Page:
Non-Muslims ask: Is PAS becoming more moderate or extreme under Hadi?
The inability of PAS leaders to assess the nation of Malaysia as a multi-cultural state will cost them and the PN coalition a lot of non-Muslim votes. Merely parroting the descendant of a Kerala migrant will not earn PAS the support of Malaysians at large.
(Focus Malaysia) – SOME may claim that the “Green Wave” is the new bogeyman used by the Madani government to scare away voters from Perikatan Nasional (PN), a coalition which teams up the Islamist party, Bersatu and Gerakan.
Based on the responses received from our article over the weekend entitled “Is Hadi a Moderate Leader? Can His Own Credentials Prove That?”, the “Green Wave” does not really have to be the bogeyman as most non-Muslims appear to be not in favour of PAS. The reasons are aplenty and here are some of them based on feedback received.
Point 1. PN leaders, including PAS president, Tan Sri Abdul Hadi Awang, are always babbling about toppling the federal government.
Although this is a borrowed script from former twice premier Tun Dr Mahathir Mohamad who is well-known for his successful attempts to topple a few of his successors in the past, most democratic Malaysians cannot stomach another change of government before the full-term ends.
Point 2. A Kelantan-born Chinese – although raised in Kuala Lumpur – spoke to this writer on condition of anonymity what she knows from her friends and relatives in the PAS-rule state that there is indeed a difference between the late PAS spiritual leader Datuk Nik Aziz Nik Mat and the present PAS head honcho Hadi.
“Previously, Nik Aziz visited Chinese homes and he would not impose the Islamic values on them,” she said. “However, now, the situation has changed.”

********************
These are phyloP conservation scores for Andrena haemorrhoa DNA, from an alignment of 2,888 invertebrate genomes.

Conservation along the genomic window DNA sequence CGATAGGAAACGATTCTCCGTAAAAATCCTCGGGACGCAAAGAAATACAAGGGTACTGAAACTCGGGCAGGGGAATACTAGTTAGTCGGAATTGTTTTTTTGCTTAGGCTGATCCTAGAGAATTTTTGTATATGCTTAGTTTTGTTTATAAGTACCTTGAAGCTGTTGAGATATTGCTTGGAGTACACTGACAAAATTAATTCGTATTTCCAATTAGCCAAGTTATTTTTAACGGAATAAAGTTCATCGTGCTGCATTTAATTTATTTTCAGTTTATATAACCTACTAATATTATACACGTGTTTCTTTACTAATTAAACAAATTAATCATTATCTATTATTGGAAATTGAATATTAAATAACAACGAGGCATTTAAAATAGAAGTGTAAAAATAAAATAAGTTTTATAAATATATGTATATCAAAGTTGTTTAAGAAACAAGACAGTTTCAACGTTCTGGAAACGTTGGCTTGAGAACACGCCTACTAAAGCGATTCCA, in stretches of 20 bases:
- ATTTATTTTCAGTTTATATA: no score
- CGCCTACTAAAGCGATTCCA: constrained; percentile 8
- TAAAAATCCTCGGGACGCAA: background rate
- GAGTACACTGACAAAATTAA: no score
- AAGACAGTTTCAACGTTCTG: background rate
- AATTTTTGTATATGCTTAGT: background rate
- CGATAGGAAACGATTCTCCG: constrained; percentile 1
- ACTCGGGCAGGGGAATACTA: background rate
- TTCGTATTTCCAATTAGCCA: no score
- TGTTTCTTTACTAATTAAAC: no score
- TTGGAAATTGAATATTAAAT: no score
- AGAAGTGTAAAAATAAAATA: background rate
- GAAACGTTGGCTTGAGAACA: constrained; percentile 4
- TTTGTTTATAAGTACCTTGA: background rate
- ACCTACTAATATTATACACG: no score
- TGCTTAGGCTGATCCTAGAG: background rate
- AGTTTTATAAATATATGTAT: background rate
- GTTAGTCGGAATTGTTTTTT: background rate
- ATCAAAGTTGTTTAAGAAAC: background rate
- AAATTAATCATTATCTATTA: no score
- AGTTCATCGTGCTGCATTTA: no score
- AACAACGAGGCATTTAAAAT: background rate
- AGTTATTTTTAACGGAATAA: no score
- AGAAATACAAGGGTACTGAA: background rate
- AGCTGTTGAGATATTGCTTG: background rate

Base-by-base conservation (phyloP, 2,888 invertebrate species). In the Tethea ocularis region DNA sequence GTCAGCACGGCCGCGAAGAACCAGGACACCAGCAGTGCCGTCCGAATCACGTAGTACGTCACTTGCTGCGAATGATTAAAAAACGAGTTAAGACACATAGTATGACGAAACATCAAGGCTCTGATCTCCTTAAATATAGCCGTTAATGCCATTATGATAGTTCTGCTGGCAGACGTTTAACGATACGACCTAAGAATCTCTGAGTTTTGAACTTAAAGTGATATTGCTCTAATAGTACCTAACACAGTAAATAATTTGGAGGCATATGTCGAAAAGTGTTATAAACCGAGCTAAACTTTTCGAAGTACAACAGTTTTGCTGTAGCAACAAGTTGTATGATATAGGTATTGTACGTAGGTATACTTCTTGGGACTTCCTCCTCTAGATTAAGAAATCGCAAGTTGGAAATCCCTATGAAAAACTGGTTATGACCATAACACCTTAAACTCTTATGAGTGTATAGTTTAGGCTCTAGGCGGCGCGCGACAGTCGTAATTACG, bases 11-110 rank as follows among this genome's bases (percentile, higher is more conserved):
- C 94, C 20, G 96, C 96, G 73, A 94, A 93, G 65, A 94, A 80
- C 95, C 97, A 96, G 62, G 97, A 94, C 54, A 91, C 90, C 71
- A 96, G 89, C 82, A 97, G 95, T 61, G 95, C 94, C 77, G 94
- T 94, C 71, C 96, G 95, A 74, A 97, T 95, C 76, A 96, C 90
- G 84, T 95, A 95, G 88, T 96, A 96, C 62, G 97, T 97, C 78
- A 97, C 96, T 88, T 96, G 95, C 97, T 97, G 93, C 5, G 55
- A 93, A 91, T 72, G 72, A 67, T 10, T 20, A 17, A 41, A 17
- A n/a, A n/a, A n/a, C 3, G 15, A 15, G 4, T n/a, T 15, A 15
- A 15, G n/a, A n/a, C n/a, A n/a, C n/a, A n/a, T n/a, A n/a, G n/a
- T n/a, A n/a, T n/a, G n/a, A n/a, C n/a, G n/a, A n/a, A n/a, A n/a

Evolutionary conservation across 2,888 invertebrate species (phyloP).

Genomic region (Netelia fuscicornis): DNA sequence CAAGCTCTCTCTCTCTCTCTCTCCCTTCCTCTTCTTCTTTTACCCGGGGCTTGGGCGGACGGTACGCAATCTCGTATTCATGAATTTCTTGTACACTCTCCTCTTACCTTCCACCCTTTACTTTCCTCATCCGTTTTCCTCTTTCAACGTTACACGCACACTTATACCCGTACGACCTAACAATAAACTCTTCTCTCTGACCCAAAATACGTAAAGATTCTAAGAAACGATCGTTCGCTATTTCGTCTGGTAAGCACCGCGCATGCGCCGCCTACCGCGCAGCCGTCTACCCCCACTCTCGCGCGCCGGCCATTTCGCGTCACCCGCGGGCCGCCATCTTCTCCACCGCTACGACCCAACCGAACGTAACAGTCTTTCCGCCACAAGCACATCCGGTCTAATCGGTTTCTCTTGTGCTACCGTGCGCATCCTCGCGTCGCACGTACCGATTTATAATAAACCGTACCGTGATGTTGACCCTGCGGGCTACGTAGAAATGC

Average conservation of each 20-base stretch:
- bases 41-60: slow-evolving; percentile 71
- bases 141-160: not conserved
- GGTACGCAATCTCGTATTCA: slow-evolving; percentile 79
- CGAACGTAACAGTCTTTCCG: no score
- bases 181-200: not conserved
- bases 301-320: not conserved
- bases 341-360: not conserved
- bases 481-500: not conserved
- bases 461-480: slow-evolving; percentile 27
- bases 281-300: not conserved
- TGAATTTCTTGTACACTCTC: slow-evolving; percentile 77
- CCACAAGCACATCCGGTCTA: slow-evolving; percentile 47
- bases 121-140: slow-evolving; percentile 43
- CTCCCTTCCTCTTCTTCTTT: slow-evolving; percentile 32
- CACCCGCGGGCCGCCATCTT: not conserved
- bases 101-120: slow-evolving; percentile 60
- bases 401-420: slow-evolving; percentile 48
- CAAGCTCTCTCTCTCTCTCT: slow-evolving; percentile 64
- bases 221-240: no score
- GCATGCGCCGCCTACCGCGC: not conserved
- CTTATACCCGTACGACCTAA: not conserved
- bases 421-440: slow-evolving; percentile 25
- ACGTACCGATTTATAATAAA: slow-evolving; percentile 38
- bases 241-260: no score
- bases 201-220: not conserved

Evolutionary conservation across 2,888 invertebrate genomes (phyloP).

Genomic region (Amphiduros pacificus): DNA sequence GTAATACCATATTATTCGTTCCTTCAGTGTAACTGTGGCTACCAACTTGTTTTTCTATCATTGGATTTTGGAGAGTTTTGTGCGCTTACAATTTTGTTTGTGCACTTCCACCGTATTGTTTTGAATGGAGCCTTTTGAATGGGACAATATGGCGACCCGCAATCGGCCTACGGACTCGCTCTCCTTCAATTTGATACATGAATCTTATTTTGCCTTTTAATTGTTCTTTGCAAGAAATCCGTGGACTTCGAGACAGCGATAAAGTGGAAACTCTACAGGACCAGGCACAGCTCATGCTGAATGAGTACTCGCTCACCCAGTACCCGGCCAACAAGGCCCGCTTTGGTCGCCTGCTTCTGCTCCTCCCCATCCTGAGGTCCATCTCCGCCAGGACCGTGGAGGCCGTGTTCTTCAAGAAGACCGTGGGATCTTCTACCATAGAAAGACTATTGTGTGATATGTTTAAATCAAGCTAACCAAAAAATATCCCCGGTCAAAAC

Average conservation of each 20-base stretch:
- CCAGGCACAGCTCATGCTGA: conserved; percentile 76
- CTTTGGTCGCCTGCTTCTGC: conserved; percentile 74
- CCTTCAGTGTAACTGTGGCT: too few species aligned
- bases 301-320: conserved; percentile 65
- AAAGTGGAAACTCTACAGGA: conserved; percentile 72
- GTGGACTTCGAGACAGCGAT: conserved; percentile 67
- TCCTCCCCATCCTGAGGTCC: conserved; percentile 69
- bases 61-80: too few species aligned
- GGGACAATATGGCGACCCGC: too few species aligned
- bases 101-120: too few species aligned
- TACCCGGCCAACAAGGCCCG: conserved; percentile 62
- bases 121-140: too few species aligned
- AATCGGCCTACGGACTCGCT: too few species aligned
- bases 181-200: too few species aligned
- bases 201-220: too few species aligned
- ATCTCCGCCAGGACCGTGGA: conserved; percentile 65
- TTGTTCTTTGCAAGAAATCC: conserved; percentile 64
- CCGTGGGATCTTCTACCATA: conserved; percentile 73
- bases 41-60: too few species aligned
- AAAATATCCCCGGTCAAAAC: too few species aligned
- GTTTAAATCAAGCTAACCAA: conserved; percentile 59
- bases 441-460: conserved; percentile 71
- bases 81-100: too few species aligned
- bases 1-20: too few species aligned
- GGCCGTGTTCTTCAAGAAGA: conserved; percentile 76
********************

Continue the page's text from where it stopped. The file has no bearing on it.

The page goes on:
She further pointed out that these days, Muslims in Kelantan want the non-Muslims to follow their set of values. “Although unhappy, most non-Muslims choose to remain silent,” she added.
A good case in point is the shop assistant’s shorts which sparked a major controversy nationwide after the shop owner was issued a compound for the way the assistant dressed himself.
She elaborated: “Most Malaysians may not realise it that shops in Kelantan cannot operate at 7pm, because of the Maghrib (evening) prayers. Anyone, including restaurants, found operating the business would be issued a compound.”
Point 3: Another netizen asked, “What about his recent remarks (by Hadi) that non-Muslims are the perpetrators of corruption? What about his outburst against the ‘infidels’?”
As one “Disenchanted Malaysian” has put it in his letter to the FocusM editor, investigation of Aman Palestine and some RM70 mil it had collected is a slap on Hadi’s face. The Palestinian ambassador has also mentioned that the collected money never went to help the Palestinians or reached the Al-Aqsa Mosque.
This letter represents the general non-Muslims’ attitude towards PAS leadership and its party ideology even before the so-called Green Waves.
Point 4: The issues raised by PAS in the Dewan Rakyat are far from what most Malaysians expect of the Islamist party. All that its lawmakers – including the party’s deputy president Datuk Seri Tuan Ibrahim Tuan Man – is able to raise in Parliament are insignificant matters such as promoting polygamy.
This has led to strong reactions against PAS. Sisters in Islam has hit the nail on the head with the civil society non-governmental organisation (NGO) claiming that PAS leaders are fixated on polygamy but have no clue about managing the country’s economy.